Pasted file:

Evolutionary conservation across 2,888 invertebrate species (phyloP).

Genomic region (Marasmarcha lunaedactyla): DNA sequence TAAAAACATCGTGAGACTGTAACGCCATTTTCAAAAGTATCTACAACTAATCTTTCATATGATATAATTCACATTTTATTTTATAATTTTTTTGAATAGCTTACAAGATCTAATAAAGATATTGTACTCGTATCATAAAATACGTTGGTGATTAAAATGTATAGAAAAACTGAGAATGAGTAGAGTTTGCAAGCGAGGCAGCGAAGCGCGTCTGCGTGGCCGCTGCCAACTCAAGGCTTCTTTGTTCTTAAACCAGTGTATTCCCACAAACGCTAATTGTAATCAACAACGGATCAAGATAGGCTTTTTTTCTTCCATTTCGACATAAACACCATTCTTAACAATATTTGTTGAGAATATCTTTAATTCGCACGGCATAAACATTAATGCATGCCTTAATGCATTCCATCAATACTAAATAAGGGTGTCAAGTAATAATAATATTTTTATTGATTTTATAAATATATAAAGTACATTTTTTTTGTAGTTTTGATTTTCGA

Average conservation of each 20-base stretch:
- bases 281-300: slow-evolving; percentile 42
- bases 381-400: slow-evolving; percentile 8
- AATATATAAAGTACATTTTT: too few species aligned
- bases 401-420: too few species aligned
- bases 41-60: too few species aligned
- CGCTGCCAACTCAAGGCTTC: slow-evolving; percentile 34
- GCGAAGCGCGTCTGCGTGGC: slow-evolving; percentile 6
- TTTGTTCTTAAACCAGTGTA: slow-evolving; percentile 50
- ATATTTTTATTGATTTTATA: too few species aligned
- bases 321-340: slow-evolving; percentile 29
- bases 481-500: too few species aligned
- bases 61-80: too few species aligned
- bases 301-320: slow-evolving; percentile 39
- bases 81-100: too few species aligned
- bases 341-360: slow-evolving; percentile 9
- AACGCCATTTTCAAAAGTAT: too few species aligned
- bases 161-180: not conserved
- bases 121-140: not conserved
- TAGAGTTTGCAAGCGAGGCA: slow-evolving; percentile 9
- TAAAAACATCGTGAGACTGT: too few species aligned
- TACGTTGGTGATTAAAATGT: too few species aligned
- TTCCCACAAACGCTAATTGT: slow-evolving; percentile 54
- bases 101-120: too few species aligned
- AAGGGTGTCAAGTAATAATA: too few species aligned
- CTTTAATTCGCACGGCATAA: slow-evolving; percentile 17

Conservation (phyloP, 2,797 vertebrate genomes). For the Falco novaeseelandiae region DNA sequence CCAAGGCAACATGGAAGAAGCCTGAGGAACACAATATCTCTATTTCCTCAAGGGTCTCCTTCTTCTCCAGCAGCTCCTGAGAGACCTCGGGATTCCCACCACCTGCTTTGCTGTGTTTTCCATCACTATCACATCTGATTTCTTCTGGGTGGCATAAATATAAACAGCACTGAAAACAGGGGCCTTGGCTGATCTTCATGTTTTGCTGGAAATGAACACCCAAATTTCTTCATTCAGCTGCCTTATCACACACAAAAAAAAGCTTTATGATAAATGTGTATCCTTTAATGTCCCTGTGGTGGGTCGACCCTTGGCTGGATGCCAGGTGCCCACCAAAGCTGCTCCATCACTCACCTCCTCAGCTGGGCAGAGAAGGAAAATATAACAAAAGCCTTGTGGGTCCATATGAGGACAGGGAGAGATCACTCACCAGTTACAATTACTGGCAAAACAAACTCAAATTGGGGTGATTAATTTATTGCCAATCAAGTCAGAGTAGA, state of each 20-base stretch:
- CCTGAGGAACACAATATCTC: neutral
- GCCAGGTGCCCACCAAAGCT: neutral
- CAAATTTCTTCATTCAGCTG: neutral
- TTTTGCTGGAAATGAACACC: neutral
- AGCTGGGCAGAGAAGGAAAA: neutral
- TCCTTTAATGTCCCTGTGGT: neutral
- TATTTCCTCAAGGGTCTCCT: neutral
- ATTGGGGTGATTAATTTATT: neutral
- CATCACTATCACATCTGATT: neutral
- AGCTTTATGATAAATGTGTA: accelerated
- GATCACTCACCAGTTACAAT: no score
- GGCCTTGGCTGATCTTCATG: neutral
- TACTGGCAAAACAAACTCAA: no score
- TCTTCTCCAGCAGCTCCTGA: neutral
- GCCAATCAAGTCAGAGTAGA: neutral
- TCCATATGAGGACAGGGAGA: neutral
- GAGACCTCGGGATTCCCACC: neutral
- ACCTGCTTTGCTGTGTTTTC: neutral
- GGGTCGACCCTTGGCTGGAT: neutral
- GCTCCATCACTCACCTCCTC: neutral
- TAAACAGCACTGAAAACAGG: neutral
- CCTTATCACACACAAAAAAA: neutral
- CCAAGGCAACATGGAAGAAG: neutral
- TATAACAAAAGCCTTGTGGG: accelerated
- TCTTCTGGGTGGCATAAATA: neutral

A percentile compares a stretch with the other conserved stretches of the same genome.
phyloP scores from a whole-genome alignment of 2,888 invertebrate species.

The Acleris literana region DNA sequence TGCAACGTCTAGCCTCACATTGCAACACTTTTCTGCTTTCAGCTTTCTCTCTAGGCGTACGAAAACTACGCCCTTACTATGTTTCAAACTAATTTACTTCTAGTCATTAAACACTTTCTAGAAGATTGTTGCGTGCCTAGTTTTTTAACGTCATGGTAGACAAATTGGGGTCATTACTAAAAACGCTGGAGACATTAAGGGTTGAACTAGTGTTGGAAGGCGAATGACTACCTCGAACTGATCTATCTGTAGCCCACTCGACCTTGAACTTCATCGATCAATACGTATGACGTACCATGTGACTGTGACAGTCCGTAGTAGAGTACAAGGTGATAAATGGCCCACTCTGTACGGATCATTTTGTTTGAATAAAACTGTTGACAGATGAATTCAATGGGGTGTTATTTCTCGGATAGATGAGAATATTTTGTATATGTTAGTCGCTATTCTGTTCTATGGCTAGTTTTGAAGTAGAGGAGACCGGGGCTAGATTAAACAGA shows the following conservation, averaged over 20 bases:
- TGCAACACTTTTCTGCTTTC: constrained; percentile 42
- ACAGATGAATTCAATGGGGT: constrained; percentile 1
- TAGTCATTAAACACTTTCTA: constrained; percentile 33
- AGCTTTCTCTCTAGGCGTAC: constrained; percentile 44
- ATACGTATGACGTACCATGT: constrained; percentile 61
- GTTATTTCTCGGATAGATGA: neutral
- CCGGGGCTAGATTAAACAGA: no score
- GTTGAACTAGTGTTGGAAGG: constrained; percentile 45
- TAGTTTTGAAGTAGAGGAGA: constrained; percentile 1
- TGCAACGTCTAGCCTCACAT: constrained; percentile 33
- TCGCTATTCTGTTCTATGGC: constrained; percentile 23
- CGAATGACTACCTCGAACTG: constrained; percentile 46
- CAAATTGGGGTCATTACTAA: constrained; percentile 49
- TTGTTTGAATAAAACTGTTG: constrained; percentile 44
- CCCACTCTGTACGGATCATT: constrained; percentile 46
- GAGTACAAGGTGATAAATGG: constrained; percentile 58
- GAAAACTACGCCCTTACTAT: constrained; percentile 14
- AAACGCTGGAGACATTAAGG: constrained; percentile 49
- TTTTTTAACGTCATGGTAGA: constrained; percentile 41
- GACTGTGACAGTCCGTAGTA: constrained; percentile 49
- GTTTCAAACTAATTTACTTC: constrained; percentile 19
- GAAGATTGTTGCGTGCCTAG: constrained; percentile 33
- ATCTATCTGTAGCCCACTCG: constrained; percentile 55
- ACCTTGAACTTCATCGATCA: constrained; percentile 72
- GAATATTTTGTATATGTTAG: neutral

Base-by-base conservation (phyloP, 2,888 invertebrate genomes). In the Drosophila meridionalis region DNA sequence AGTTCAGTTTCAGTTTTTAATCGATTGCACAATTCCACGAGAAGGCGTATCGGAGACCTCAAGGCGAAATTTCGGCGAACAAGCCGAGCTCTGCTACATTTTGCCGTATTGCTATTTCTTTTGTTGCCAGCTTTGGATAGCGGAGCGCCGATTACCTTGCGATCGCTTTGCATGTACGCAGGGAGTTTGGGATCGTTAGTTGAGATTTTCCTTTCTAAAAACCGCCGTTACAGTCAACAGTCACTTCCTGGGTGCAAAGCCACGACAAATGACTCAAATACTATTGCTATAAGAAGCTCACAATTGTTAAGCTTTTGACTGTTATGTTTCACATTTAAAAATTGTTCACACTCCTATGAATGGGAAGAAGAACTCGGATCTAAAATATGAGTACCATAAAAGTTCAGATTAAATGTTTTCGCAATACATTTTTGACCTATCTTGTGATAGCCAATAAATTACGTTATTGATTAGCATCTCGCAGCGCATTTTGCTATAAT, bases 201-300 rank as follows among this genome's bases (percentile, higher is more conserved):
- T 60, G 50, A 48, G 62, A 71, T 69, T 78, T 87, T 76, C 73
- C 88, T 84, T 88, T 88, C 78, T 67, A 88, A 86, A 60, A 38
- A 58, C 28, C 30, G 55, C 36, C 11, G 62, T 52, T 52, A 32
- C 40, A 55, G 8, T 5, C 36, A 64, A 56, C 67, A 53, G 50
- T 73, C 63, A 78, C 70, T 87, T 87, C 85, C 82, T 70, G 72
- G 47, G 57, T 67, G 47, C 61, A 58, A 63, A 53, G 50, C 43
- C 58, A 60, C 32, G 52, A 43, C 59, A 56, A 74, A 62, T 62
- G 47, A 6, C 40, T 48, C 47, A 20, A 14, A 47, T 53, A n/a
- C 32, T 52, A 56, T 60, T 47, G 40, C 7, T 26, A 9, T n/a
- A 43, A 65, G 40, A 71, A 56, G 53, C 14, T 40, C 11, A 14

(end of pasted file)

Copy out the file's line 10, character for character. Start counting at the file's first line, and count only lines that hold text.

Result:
- GCGAAGCGCGTCTGCGTGGC: slow-evolving; percentile 6